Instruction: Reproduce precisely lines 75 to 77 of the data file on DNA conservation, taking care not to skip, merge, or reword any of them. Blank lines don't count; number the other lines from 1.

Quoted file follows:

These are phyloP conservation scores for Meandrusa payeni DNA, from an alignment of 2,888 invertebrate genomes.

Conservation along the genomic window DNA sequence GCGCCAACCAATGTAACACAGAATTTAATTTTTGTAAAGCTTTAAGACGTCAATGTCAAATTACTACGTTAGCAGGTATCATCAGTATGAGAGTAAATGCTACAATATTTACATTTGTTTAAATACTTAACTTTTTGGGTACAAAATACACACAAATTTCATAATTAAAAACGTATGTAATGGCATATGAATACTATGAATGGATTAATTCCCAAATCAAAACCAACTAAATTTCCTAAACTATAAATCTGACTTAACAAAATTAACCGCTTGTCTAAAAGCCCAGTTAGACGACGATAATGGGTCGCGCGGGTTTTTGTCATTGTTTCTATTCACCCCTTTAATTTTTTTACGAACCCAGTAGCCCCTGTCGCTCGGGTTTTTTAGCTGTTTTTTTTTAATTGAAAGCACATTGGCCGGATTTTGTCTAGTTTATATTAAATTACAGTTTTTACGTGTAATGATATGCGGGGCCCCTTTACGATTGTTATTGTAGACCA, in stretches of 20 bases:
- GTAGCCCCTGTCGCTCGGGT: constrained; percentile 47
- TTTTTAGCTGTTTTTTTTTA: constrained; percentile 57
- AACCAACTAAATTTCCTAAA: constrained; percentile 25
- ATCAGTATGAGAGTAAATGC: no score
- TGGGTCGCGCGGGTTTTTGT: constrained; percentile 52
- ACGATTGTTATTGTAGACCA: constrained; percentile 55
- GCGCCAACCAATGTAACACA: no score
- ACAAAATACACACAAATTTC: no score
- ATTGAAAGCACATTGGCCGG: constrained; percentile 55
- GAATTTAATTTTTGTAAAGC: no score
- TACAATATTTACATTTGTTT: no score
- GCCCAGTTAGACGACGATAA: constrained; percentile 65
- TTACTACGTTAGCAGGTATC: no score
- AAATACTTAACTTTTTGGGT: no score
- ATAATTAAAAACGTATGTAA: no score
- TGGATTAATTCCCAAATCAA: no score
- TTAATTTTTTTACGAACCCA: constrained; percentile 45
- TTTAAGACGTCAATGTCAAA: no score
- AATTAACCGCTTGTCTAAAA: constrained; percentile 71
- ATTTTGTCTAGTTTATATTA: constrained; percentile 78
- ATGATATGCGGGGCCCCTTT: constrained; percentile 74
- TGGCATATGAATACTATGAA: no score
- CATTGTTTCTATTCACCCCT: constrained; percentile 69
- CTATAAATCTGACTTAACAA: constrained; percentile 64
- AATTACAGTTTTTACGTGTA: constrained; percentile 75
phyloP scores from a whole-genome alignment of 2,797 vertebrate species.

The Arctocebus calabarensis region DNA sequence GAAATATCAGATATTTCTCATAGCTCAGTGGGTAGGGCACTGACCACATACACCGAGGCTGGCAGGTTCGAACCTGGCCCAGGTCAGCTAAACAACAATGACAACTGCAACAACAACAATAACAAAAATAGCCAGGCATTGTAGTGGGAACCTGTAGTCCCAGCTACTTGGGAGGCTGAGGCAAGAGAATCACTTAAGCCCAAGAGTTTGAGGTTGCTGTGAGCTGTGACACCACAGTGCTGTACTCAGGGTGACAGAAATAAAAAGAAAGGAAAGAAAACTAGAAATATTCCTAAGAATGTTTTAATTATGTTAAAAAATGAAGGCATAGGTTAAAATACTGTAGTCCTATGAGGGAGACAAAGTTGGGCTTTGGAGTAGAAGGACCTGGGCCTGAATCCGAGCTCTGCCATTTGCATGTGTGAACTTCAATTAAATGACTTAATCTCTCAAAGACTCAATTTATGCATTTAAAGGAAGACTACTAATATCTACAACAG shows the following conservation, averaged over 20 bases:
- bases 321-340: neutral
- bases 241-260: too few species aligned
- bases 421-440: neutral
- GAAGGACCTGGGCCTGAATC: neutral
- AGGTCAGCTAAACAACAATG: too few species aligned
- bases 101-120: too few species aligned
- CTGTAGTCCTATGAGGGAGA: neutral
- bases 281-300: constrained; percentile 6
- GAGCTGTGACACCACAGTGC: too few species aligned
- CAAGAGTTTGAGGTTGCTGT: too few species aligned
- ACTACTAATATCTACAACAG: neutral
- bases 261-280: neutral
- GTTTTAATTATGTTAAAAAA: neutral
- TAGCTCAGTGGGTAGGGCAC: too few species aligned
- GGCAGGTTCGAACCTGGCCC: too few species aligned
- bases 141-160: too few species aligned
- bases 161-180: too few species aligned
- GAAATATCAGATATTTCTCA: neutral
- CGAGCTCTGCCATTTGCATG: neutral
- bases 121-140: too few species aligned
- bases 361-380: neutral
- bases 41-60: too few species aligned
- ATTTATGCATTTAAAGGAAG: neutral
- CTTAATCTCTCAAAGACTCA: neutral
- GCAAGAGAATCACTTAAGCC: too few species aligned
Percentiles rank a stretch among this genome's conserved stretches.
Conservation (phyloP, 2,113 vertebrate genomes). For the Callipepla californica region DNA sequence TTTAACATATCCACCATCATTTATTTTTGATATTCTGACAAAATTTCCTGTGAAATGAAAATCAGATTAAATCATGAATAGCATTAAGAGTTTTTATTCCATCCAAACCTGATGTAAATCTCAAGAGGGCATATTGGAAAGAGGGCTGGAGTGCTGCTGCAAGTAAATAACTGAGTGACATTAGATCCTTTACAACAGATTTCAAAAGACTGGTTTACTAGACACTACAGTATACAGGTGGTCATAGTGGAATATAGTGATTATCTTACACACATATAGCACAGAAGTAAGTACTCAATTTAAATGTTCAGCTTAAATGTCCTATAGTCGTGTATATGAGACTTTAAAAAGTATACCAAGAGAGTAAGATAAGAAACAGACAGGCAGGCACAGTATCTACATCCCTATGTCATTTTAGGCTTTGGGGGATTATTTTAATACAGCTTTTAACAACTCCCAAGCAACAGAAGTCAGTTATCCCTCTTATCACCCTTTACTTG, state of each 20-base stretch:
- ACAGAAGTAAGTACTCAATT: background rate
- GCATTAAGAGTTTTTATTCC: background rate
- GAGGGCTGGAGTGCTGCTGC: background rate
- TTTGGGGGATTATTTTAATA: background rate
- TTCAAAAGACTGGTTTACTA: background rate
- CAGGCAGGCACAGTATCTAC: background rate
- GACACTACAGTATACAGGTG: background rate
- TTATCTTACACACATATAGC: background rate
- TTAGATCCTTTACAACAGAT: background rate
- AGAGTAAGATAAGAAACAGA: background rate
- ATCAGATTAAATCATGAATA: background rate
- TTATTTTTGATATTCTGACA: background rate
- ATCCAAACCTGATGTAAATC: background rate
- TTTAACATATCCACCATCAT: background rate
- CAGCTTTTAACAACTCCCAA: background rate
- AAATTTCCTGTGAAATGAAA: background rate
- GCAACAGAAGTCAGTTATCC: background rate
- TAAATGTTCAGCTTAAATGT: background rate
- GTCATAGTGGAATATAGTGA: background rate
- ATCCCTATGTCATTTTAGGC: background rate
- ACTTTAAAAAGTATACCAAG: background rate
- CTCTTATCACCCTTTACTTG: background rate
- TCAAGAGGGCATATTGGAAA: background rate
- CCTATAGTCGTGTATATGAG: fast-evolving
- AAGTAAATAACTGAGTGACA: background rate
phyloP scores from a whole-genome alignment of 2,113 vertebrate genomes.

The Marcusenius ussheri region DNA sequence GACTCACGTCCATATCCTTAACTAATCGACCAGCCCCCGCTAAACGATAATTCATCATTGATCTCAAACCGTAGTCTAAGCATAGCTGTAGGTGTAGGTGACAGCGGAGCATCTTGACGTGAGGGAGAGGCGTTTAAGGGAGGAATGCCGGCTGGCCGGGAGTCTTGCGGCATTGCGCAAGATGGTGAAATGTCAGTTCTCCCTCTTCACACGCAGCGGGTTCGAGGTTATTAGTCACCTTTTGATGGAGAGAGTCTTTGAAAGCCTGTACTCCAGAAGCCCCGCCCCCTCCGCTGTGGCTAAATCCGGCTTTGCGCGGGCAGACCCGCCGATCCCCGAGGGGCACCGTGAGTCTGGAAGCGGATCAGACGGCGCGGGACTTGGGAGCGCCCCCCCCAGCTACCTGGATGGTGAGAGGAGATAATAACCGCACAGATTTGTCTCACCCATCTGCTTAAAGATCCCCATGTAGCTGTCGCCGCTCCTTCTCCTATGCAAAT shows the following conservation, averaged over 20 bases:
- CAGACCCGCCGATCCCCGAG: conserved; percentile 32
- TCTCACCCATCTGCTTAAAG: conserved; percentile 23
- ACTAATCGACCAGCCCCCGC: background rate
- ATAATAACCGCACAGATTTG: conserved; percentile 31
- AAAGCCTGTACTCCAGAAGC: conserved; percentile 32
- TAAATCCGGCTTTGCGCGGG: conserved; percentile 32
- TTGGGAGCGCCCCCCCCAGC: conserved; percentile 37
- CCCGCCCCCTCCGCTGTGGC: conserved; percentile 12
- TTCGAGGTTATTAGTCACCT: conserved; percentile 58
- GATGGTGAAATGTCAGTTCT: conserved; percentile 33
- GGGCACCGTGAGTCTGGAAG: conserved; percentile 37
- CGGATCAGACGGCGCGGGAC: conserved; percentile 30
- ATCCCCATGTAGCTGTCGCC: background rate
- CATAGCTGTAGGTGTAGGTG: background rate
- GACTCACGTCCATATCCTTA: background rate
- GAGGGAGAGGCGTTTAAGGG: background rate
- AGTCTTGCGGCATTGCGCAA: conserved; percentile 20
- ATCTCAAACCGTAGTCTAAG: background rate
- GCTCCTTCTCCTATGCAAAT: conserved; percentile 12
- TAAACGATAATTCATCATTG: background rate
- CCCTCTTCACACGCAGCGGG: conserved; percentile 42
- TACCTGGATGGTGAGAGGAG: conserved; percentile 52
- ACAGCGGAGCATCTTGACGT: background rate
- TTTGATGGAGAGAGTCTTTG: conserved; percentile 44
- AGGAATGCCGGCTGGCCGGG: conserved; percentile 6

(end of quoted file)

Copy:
- GTCATAGTGGAATATAGTGA: background rate
- ATCCCTATGTCATTTTAGGC: background rate
- ACTTTAAAAAGTATACCAAG: background rate